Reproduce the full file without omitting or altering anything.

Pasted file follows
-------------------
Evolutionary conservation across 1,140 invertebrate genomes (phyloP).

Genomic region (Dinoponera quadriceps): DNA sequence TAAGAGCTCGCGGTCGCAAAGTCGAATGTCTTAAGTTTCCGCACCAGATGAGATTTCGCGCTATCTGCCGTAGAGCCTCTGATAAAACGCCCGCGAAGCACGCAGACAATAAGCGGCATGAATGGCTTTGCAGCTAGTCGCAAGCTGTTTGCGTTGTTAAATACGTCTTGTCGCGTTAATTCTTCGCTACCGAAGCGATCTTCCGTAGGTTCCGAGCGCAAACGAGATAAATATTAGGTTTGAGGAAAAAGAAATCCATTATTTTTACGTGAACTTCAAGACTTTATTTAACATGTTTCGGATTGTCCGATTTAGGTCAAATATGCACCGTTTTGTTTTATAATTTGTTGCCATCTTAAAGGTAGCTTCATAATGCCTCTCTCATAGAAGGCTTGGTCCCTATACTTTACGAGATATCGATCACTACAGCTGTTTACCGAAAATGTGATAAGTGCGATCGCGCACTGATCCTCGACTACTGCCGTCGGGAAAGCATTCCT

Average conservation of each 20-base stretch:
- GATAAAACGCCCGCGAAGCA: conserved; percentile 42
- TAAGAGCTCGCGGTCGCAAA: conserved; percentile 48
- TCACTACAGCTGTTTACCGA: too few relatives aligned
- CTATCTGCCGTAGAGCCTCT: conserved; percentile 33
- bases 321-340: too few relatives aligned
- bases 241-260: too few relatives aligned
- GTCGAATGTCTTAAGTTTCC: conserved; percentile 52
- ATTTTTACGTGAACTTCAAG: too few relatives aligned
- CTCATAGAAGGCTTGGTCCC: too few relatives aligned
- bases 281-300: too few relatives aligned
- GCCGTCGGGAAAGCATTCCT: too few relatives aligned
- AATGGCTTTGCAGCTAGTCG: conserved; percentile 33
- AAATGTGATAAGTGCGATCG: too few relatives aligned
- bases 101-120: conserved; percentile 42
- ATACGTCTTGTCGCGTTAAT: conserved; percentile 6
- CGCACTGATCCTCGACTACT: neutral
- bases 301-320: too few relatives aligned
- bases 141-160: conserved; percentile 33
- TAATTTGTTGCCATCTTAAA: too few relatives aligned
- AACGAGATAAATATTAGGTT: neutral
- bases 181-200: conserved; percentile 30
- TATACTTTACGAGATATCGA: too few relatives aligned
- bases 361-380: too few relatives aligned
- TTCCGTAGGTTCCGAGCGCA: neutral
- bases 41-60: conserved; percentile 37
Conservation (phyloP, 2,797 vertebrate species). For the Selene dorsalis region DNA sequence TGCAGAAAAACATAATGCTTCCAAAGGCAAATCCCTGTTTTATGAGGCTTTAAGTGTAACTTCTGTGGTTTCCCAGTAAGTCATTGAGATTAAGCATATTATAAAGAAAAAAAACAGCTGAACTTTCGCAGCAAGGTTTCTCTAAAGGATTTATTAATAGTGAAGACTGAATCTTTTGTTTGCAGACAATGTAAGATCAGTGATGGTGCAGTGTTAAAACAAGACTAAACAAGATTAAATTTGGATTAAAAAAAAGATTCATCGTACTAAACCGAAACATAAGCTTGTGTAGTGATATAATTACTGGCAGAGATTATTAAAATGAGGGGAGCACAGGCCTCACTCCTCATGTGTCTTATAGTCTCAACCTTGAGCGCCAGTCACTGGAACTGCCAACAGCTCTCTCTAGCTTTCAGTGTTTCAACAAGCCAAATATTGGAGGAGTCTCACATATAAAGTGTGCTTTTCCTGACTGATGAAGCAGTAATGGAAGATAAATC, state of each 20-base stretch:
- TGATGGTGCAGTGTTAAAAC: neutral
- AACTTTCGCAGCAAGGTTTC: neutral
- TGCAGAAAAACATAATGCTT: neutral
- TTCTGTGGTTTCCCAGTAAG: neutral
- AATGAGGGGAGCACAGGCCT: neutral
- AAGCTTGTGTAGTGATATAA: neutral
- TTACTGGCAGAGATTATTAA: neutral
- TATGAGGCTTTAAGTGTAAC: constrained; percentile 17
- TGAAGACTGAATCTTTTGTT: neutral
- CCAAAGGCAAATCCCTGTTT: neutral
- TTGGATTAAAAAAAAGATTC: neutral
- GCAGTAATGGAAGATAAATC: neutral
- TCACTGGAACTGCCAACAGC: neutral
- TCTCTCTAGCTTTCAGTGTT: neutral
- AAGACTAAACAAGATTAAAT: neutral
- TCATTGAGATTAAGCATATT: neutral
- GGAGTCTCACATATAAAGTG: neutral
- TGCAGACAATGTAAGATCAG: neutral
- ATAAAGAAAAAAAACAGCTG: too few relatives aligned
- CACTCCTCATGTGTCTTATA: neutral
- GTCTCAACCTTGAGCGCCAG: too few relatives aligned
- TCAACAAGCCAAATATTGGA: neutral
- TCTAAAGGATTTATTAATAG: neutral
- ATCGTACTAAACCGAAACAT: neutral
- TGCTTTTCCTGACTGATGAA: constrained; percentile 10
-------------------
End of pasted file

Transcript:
Evolutionary conservation across 1,140 invertebrate genomes (phyloP).

Genomic region (Dinoponera quadriceps): DNA sequence TAAGAGCTCGCGGTCGCAAAGTCGAATGTCTTAAGTTTCCGCACCAGATGAGATTTCGCGCTATCTGCCGTAGAGCCTCTGATAAAACGCCCGCGAAGCACGCAGACAATAAGCGGCATGAATGGCTTTGCAGCTAGTCGCAAGCTGTTTGCGTTGTTAAATACGTCTTGTCGCGTTAATTCTTCGCTACCGAAGCGATCTTCCGTAGGTTCCGAGCGCAAACGAGATAAATATTAGGTTTGAGGAAAAAGAAATCCATTATTTTTACGTGAACTTCAAGACTTTATTTAACATGTTTCGGATTGTCCGATTTAGGTCAAATATGCACCGTTTTGTTTTATAATTTGTTGCCATCTTAAAGGTAGCTTCATAATGCCTCTCTCATAGAAGGCTTGGTCCCTATACTTTACGAGATATCGATCACTACAGCTGTTTACCGAAAATGTGATAAGTGCGATCGCGCACTGATCCTCGACTACTGCCGTCGGGAAAGCATTCCT

Average conservation of each 20-base stretch:
- GATAAAACGCCCGCGAAGCA: conserved; percentile 42
- TAAGAGCTCGCGGTCGCAAA: conserved; percentile 48
- TCACTACAGCTGTTTACCGA: too few relatives aligned
- CTATCTGCCGTAGAGCCTCT: conserved; percentile 33
- bases 321-340: too few relatives aligned
- bases 241-260: too few relatives aligned
- GTCGAATGTCTTAAGTTTCC: conserved; percentile 52
- ATTTTTACGTGAACTTCAAG: too few relatives aligned
- CTCATAGAAGGCTTGGTCCC: too few relatives aligned
- bases 281-300: too few relatives aligned
- GCCGTCGGGAAAGCATTCCT: too few relatives aligned
- AATGGCTTTGCAGCTAGTCG: conserved; percentile 33
- AAATGTGATAAGTGCGATCG: too few relatives aligned
- bases 101-120: conserved; percentile 42
- ATACGTCTTGTCGCGTTAAT: conserved; percentile 6
- CGCACTGATCCTCGACTACT: neutral
- bases 301-320: too few relatives aligned
- bases 141-160: conserved; percentile 33
- TAATTTGTTGCCATCTTAAA: too few relatives aligned
- AACGAGATAAATATTAGGTT: neutral
- bases 181-200: conserved; percentile 30
- TATACTTTACGAGATATCGA: too few relatives aligned
- bases 361-380: too few relatives aligned
- TTCCGTAGGTTCCGAGCGCA: neutral
- bases 41-60: conserved; percentile 37
Conservation (phyloP, 2,797 vertebrate species). For the Selene dorsalis region DNA sequence TGCAGAAAAACATAATGCTTCCAAAGGCAAATCCCTGTTTTATGAGGCTTTAAGTGTAACTTCTGTGGTTTCCCAGTAAGTCATTGAGATTAAGCATATTATAAAGAAAAAAAACAGCTGAACTTTCGCAGCAAGGTTTCTCTAAAGGATTTATTAATAGTGAAGACTGAATCTTTTGTTTGCAGACAATGTAAGATCAGTGATGGTGCAGTGTTAAAACAAGACTAAACAAGATTAAATTTGGATTAAAAAAAAGATTCATCGTACTAAACCGAAACATAAGCTTGTGTAGTGATATAATTACTGGCAGAGATTATTAAAATGAGGGGAGCACAGGCCTCACTCCTCATGTGTCTTATAGTCTCAACCTTGAGCGCCAGTCACTGGAACTGCCAACAGCTCTCTCTAGCTTTCAGTGTTTCAACAAGCCAAATATTGGAGGAGTCTCACATATAAAGTGTGCTTTTCCTGACTGATGAAGCAGTAATGGAAGATAAATC, state of each 20-base stretch:
- TGATGGTGCAGTGTTAAAAC: neutral
- AACTTTCGCAGCAAGGTTTC: neutral
- TGCAGAAAAACATAATGCTT: neutral
- TTCTGTGGTTTCCCAGTAAG: neutral
- AATGAGGGGAGCACAGGCCT: neutral
- AAGCTTGTGTAGTGATATAA: neutral
- TTACTGGCAGAGATTATTAA: neutral
- TATGAGGCTTTAAGTGTAAC: constrained; percentile 17
- TGAAGACTGAATCTTTTGTT: neutral
- CCAAAGGCAAATCCCTGTTT: neutral
- TTGGATTAAAAAAAAGATTC: neutral
- GCAGTAATGGAAGATAAATC: neutral
- TCACTGGAACTGCCAACAGC: neutral
- TCTCTCTAGCTTTCAGTGTT: neutral
- AAGACTAAACAAGATTAAAT: neutral
- TCATTGAGATTAAGCATATT: neutral
- GGAGTCTCACATATAAAGTG: neutral
- TGCAGACAATGTAAGATCAG: neutral
- ATAAAGAAAAAAAACAGCTG: too few relatives aligned
- CACTCCTCATGTGTCTTATA: neutral
- GTCTCAACCTTGAGCGCCAG: too few relatives aligned
- TCAACAAGCCAAATATTGGA: neutral
- TCTAAAGGATTTATTAATAG: neutral
- ATCGTACTAAACCGAAACAT: neutral
- TGCTTTTCCTGACTGATGAA: constrained; percentile 10